Casting an actor or actress against-type is always a gamble. Sometimes it works out (Robin Williams in One Hour Photo) and other times it doesn’t (Keanu Reeves in Bram Stoker’s Dracula). If there’s something to be said for casting against-type, however, it’s that the performances are rarely boring, no matter how bad they might be. When it does work, it can bring even the worst films a certain level of watchability. That is exactly what The Intruder offers: a painfully by-the-numbers home invasion/stalking thriller that boasts a fantastic piece of against-type casting in Dennis Quaid as its titular villain.
In The Intruder, Scott (Michael Ealy, The Perfect Guy, next year’s Jacob’s Ladder remake) and Annie (Meagan Good, Saw V, The Unborn) Howard buy their dream home in Napa Valley from charming widower Charlie Peck (Dennis Quaid, Pandorum, Legion). Little do the Howards know that Charlie isn’t too willing to let his home go, and they are soon caught in a dangerous game of cat and mouse with the increasingly unhinged former owner, who has a dark secret hidden under is friendly demeanor.
Over the last 11 years, screenwriter David Loughery has “gifted” us with trashy thrillers like, Obsessed (review), Nurse 3D (review) and Lakeview Terrace (writing the first one by himself and working with a co-writer on the latter two). Only one of those truly delivered on the campy hilarity of its premise (that would be Nurse 3D), so where does The Intruder fall into the mix? Somewhere in between. While it’s certainly an improvement over Obsessed, a film that should have been a lot more fun than it was, it doesn’t have the dementedly enjoyable quality that Nurse 3D has in spades. Bear in mind that none of these films are “good,” but the more they lean into their ridiculous qualities the better they end up being. The Intruder too often straddles the line of taking itself seriously and embracing its camp, failing to just pick a side and run with it. That proves to be its undoing.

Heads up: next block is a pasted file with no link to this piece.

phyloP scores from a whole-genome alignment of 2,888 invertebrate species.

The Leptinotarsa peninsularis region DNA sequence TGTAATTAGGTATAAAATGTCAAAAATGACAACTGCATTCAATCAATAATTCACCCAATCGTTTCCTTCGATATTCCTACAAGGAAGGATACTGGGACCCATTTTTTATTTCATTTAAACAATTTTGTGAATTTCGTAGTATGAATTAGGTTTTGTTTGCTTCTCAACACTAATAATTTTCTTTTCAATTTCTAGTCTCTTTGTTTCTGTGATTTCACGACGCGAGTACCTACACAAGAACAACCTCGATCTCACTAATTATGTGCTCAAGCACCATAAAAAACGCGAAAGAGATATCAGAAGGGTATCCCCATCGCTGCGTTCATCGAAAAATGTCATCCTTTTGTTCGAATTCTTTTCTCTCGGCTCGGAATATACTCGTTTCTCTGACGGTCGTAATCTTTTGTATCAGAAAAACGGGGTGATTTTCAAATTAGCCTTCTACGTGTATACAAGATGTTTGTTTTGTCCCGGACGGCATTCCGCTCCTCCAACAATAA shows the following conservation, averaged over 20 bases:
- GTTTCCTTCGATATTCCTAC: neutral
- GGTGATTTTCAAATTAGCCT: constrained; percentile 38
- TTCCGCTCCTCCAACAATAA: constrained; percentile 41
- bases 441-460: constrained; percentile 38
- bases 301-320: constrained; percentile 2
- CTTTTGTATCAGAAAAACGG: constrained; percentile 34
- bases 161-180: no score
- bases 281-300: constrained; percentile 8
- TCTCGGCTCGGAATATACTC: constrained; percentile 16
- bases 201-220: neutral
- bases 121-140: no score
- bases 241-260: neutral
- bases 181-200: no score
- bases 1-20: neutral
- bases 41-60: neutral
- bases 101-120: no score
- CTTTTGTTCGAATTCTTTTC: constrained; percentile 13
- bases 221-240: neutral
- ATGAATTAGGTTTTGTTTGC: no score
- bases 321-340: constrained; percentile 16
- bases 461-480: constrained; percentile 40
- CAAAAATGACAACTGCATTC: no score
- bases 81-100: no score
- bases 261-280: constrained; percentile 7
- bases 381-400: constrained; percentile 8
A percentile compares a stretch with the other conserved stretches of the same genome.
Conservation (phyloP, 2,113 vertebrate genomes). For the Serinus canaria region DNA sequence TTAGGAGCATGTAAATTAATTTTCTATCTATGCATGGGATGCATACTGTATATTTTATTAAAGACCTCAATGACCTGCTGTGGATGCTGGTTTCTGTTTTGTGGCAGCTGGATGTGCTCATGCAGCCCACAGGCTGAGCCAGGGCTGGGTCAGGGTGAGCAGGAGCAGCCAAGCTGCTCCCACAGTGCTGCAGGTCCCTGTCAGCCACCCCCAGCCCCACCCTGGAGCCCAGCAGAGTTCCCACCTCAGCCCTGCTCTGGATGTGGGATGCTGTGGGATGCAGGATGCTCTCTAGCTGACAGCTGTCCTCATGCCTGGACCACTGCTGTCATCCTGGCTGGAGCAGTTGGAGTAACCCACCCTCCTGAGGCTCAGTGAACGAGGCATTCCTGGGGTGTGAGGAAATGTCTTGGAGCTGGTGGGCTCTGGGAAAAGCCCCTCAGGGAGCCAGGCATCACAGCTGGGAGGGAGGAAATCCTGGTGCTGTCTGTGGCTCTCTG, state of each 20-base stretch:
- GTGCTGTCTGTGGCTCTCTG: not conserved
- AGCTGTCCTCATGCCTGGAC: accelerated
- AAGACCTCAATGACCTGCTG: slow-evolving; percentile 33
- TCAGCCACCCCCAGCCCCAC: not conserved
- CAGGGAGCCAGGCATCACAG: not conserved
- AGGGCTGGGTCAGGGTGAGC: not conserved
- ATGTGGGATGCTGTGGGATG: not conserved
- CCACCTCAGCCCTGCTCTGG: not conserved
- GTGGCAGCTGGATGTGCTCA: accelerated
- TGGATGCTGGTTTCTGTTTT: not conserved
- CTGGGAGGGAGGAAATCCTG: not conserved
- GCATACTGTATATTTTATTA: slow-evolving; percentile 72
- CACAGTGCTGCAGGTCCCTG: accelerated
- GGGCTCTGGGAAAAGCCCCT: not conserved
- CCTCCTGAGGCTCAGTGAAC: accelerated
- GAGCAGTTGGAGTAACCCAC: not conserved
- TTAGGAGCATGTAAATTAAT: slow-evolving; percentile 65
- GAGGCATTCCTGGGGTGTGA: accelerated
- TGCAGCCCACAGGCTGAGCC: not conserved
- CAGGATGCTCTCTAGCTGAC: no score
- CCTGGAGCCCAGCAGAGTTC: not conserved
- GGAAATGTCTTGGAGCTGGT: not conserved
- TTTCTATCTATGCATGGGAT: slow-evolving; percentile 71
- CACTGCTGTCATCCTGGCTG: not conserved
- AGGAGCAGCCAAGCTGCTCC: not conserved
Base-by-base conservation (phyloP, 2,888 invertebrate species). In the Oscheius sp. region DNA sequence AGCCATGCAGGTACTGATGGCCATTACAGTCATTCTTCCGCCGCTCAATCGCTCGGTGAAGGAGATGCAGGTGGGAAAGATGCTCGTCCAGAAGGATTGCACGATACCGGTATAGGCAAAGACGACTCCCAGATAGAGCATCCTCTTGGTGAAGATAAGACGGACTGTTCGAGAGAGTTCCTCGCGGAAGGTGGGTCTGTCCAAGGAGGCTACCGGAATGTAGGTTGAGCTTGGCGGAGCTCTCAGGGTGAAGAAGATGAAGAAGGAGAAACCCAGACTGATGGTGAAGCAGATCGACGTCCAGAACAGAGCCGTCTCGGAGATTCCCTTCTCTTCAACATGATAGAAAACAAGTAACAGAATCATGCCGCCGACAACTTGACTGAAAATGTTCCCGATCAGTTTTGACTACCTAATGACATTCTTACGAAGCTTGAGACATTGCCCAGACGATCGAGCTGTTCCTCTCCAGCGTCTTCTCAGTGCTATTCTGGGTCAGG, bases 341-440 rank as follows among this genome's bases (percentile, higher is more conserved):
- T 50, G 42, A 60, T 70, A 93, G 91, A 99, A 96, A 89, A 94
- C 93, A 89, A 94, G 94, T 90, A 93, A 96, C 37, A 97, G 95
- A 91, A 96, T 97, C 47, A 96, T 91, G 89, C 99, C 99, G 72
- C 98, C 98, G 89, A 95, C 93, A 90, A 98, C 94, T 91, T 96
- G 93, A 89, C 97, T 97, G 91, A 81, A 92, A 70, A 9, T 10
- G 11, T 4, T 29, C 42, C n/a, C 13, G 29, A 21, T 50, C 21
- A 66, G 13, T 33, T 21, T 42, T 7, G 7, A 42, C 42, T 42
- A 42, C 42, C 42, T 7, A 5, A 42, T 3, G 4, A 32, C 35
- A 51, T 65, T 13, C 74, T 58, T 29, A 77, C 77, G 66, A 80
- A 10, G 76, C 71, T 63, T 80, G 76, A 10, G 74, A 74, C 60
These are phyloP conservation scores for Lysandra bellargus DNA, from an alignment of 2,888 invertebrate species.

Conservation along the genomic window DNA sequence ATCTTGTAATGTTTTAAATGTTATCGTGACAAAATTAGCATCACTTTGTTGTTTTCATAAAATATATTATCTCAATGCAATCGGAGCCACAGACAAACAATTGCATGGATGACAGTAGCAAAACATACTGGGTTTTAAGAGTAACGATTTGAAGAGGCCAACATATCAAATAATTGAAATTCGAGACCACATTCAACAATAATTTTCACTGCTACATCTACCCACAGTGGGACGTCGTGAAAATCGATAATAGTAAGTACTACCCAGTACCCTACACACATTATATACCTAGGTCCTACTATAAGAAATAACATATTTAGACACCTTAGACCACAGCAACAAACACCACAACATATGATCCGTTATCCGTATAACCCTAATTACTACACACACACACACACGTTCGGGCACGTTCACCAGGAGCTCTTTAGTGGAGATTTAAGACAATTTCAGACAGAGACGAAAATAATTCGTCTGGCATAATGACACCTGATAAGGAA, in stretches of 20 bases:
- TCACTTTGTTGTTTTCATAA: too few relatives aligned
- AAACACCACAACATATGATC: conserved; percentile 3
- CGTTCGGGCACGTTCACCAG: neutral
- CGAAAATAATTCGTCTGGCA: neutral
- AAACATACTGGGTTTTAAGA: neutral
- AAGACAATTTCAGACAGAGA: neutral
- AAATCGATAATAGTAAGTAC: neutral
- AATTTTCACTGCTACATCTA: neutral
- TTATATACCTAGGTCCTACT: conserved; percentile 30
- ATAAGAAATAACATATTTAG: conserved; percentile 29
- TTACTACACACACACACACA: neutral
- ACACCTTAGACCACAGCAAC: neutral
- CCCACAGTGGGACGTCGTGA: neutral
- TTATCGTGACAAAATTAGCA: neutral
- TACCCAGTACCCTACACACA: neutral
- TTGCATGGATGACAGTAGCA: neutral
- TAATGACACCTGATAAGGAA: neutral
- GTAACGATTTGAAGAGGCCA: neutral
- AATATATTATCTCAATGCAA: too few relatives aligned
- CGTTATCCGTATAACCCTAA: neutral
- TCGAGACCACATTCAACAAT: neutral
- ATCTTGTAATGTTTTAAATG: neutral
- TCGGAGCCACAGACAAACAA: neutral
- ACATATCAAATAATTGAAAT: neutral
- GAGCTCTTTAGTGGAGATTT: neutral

There are some ostentatious moments sprinkled throughout the film (again, mostly through Quaid’s performance and some of Loughery’s more laughable lines of dialogue), but the film just doesn’t follow through. Other than a sequence in which Charlie spies on Annie as she takes a shower (which seems destined to lead to masturbation but ends up going nowhere) and a scene of tongue-y almost-rape that is tasteless at best and extremely misguided at worst (this would be less of a problem had the film truly committed to camp), The Intruder is rather toothless. It would rather rely on awkward scenes of Charlie suddenly showing up at the Howard’s new residence, inserting himself into their lives to hilarious effect. Were it not for Quaid’s insane energy during these scenes, The Intruder would be a rather dull affair.
Also working against the film are plot points that Loughery repeatedly introduces that come to nothing (foxglove, the poisonous flower that the Howard’s new home used to grow in abundance, is brought up so often that it might as well be called Chekhov’s foxglove if it actually held any significance to the plot). He also tries to inject some extramarital conflict into the seemingly happy relationship of Scott and Annie, but that subplot could have been removed from the film and it wouldn’t make any difference (sans for a tighter runtime). And the less said about half-baked attempts to make statements on gun control and race relations the better. One can’t help but wonder if there is a longer cut of the film out there that helps develop some of these abandoned plot points. Surely there must be, right?